The DTS-HD Master audio offers a very aggressive surround mix here. The action scenes are very much alive with enough activity around you that you do get a nice immersive experience here. The film isn’t particularly loud. The action stuff doesn’t really overload anything in this presentation. Dialog is crisp and clear. The score gets lost a bit, but there are some rather nice moments, surprisingly during quiet areas of the film. Your subs don’t kick in as well as I might have liked, but you gotta love the nice use of ambient sound and subtle touches exhibited here.
There is an Audio Commentary with director Jonathan Mostow. This is one of those tracks that offer a lot of explanation to what you are seeing. It’s often technical and a love fest for everyone who was involved in the film. Of most important note are the moments when he talks about the source material and how it influenced the film.
Deleted Scenes: (6:03) There are four scenes, some with unfinished f/x. You get the handy play all option. Nothing really stands out, however.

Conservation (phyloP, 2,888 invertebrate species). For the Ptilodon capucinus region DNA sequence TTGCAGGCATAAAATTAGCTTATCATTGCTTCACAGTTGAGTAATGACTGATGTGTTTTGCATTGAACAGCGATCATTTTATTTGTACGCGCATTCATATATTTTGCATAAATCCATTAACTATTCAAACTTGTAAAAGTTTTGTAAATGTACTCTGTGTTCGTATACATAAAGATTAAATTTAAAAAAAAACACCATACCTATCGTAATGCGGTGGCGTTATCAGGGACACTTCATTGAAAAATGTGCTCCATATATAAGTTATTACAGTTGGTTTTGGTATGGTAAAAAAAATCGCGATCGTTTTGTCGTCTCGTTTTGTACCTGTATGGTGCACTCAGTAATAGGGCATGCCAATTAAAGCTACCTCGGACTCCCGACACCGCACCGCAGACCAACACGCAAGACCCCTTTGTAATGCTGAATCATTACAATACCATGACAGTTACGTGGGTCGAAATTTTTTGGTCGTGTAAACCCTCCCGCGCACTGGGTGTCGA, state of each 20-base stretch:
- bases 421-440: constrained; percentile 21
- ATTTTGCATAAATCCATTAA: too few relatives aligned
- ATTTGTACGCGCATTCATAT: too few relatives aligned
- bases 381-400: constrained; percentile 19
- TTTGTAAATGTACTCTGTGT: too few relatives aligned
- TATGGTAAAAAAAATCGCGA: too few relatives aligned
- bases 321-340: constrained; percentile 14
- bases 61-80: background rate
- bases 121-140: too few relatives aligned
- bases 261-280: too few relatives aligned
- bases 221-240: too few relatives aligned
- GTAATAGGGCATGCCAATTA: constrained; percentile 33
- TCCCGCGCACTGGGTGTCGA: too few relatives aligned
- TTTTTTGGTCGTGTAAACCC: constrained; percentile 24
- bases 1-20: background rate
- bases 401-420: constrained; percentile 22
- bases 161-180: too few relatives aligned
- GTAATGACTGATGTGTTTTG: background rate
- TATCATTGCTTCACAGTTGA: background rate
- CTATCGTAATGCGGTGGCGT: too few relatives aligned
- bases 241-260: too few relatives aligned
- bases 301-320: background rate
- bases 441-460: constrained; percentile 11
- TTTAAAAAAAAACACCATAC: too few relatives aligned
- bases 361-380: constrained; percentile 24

A More Perfect You – The Sciences Of Surrogates: (14:34) HD Cast and crew offer mostly synopsis and character profile here. There is talk with a few scientists about how close we really are to this world being a reality. You’ll see some remarkable real world advances.
Breaking The Frame – A Graphic Novel Comes To Life: (6:33) HD Check out a lot of frames from the source material. The novel’s creators talk about where the ideas came from. There’s the usual comparison between the two versions.
Music Video (3:49) SD “I Will Not Bow” from the film’s end credits.
Make no mistake. Mostow and the original writers have a lot to say here. There is a political, or at least social, message to be found in the film. What I like, however, is that you’re given the freedom to draw your own conclusions. Like Star Trek before it, Surrogates proves that you can have a social message without beating your audience over the head with it. There’s room for a sequel here, to be sure. There’s more to this message. “Still no official word on when, or if, surrogate services can be restored. It appears, at least for now… that we are on our own.”